Since June 9, Hong Kong—one of the world’s most vibrant commercial and cultural centers—has been repeatedly paralyzed by mass demonstrations to defend that city’s dwindling freedoms. The protests quickly escalated, from hundreds of thousands of people in the streets to an estimated turnout of two million (over a quarter of the entire population), and they have evolved and persisted for over two fraught months.
The movement has drawn the free world’s admiration, and now its urgent concern for what may lie ahead. Leading members of Congress of both parties, from Senator Lindsay Graham to Speaker Nancy PelosiNancy PelosiDemocrats face critical 72 hours Equilibrium/Sustainability — Presented by Southern Company — 'Too late to evacuate' after wildfire debris Greene fined a third time for refusing to wear mask on House floor MORE, have offered eloquent support for the largely peaceful protests. So have British and other European leaders, and prominent members of President TrumpDonald TrumpYoungkin ad features mother who pushed to have 'Beloved' banned from son's curriculum White House rejects latest Trump claim of executive privilege Democrats say GOP lawmakers implicated in Jan. 6 should be expelled MORE’s own government, including National Security Advisor John Bolton, who has never been mistaken for a bleeding heart on human rights. All have warned Beijing’s communist leaders of the consequences of using force to suppress the protests. But missing from this chorus has been the most consequential voice among the world’s democracies, that of President Trump himself.
The initial trigger for the movement was the Hong Kong government’s introduction of a bill that would allow Hong Kong citizens to be extradited to China. Since there is no rule of law in the People’s Republic of China, and no independent judiciary, that could mean arbitrary punishment—despite protestations to the contrary by Hong Kong’s supine authorities—of any political organization or advocacy that the Beijing authorities deem to be “anti-China.” That means Hong Kongers could be punished for criticizing the PRC’s grave and mounting human rights violations, revealing the rampant corruption of its communist officials, or insisting that Hong Kongers be granted their long-promised and long-suppressed right to choose their leaders through universal and democratic suffrage.
The movement became so large and powerful that even Hong Kong’s famously stubborn and arrogant chief executive, Carrie Lam, could not ignore it. First she suspended consideration of the bill, then on July 9 she declared it “dead.” But by then the protestors had a growing list of other grievances, including the failure to permanently withdraw the bill, the excessive use of force by the police against protestors and the tenacious refusal of the local and central government authorities to honor their obligations, since the 1997 handover, to preserve Hong Kong’s autonomy and allow it a measure of electoral democracy under “One Country Two Systems.” For that to happen, Hong Kong’s legislature needs to be fully democratically elected (currently little more than half the seats are filled through universal suffrage elections) and all of Hong Kong’s citizens, not a jerry-rigged, Beijing controlled body, need the right to vote for chief executive.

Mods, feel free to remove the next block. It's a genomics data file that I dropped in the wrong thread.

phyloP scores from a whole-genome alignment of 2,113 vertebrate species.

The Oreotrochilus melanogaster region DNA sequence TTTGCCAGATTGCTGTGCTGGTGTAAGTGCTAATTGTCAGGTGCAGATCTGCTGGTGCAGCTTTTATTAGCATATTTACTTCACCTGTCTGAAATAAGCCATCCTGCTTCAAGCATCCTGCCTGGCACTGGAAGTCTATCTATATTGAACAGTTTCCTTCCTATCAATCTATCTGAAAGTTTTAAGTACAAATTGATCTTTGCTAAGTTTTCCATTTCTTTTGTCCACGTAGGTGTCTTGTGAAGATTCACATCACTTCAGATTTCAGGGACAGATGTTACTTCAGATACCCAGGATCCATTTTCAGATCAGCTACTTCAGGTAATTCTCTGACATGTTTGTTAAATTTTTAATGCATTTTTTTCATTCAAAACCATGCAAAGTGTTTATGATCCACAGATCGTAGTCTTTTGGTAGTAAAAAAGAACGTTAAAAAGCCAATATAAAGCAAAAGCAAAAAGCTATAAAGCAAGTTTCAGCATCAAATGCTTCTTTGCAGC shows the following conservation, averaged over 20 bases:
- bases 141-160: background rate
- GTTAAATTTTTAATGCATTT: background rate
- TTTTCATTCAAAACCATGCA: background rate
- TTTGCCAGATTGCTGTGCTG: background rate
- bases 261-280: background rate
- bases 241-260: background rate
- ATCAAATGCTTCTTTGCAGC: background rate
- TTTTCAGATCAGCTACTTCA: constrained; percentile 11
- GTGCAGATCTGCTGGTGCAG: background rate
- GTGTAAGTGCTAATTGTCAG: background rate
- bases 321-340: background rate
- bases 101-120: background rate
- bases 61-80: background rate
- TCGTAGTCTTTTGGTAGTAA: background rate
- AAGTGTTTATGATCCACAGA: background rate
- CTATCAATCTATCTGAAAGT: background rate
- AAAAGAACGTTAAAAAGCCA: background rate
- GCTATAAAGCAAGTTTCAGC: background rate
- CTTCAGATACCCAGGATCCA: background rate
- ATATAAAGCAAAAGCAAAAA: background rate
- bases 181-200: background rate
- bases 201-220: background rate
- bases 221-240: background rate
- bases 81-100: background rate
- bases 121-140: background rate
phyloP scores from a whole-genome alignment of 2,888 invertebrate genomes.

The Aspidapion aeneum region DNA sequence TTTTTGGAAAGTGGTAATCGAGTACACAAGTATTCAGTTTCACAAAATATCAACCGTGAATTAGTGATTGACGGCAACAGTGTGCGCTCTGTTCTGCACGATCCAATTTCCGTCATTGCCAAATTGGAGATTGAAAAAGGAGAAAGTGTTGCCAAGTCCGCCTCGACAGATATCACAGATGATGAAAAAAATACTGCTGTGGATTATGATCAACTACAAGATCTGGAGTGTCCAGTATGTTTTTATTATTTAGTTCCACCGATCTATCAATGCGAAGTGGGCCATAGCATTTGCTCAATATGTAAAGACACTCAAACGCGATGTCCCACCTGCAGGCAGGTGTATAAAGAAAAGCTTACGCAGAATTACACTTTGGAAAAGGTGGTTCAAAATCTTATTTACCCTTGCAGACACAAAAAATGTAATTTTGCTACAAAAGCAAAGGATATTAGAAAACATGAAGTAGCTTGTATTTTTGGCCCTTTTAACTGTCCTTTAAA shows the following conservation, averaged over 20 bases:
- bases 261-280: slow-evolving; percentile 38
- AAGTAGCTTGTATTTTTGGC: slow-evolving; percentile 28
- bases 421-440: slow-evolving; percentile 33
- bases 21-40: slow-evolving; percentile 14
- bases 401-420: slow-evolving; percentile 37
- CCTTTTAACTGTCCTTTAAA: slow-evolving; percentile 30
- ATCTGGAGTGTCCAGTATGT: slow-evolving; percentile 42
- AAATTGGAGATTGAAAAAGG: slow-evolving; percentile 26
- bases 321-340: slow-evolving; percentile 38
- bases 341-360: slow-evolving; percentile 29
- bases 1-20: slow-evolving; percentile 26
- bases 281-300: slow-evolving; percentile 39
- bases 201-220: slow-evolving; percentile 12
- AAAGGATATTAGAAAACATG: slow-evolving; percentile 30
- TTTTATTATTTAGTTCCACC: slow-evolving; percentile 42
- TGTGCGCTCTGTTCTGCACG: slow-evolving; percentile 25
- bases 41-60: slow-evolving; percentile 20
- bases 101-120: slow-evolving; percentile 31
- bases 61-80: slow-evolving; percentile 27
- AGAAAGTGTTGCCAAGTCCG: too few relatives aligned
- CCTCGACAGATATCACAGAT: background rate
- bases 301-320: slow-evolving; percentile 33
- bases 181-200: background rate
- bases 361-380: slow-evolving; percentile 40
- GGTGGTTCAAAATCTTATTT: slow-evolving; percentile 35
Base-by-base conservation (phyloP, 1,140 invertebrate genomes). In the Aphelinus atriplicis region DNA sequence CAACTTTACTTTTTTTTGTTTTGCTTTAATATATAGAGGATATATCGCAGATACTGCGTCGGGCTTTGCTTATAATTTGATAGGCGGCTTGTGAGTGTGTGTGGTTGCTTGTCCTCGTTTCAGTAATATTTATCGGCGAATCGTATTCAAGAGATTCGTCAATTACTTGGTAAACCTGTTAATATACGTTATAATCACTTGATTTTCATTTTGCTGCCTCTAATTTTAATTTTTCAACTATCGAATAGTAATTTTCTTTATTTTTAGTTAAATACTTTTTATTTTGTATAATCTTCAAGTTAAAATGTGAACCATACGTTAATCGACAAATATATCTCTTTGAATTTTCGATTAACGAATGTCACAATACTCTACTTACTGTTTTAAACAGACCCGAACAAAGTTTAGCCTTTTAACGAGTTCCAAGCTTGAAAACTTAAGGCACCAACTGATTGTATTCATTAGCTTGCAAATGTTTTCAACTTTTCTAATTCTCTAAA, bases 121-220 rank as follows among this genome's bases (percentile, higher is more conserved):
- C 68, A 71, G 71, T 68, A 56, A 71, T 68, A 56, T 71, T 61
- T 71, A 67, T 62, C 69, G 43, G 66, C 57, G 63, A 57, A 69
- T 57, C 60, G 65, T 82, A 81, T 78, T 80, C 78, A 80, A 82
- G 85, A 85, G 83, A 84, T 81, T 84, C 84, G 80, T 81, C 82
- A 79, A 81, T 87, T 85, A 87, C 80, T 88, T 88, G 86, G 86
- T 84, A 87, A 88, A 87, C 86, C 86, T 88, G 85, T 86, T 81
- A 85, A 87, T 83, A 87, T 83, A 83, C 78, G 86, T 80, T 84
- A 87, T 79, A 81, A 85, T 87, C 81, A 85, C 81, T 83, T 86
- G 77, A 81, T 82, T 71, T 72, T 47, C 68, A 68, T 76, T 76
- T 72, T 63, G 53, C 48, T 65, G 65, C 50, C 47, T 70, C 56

Beneath these issues are deeper ones. The people of Hong Kong are fed up with the relentless encroachments on their freedom—the forced disappearances of Hong Kong’s independent, muckraking booksellers; the disqualification of newly elected legtislators who refuse to swear allegiance to Beijing; the creeping eclipse of university autonomy and intellectual freedom; the stiff jail sentences for leaders of previous civic protests; and the narrowing vise of Beijing dictates and corporate pressure that is steadily squeezing Hong Kong’s media freedom. These steady erosions of liberty give the current situation its sense of urgency and even desperation. Many Hong Kongers feel they must take a stand now for their freedom, before it disappears altogether.
Fear and desperation are common reactions in the face of oppression, but they don’t make for smart politics. Research sponsored by the International Center for Nonviolent Conflict shows that democracy movements are much more likely to succeed when they adhere to nonviolent methods of civil resistance. This requires strategic thinking and operational planning to deploy a varied set of tactics—which may range from street demontrations to strikes, boycotts and much more—that can unify the opposition, divide the establishment (including the security forces), widen the ranks of sympathizers and narrow the regime’s base of support.
If a movement can craft a smart strategy and periodically adapt its tactics, and if it can maintain nonviolent discipline—restraining angry retaliatory impulses and provocations—it has a good chance of succeeding. The more it turns to or condones violence, or fails to restrain or isolate the violent few, the weaker its prospects.
There are many compelling reasons why President Trump should continue to speak out forcefully in support of Hong Kong’s freedom’s demonstrators—and why he should endorse the bipartisan Hong Kong Human Rights and Democracy Act, which provides for targeted sanctions against officials who suppress basic freedoms in Hong Kong. It would be the right thing to do. It would help to stem the ill winds blowing globally. But most of all, it could deter authorities in Hong Kong and Beijing from a tragic turn to force instead of negotiations. And it might also renew the hope of beleaguered democrats in Hong Kong, and thus their ability to bring leadership and organization to a movement that is sorely in need of it.
Larry Diamond is a senior fellow at the Hoover Institution and the Freeman Spogli Institute for International Studies at Stanford University.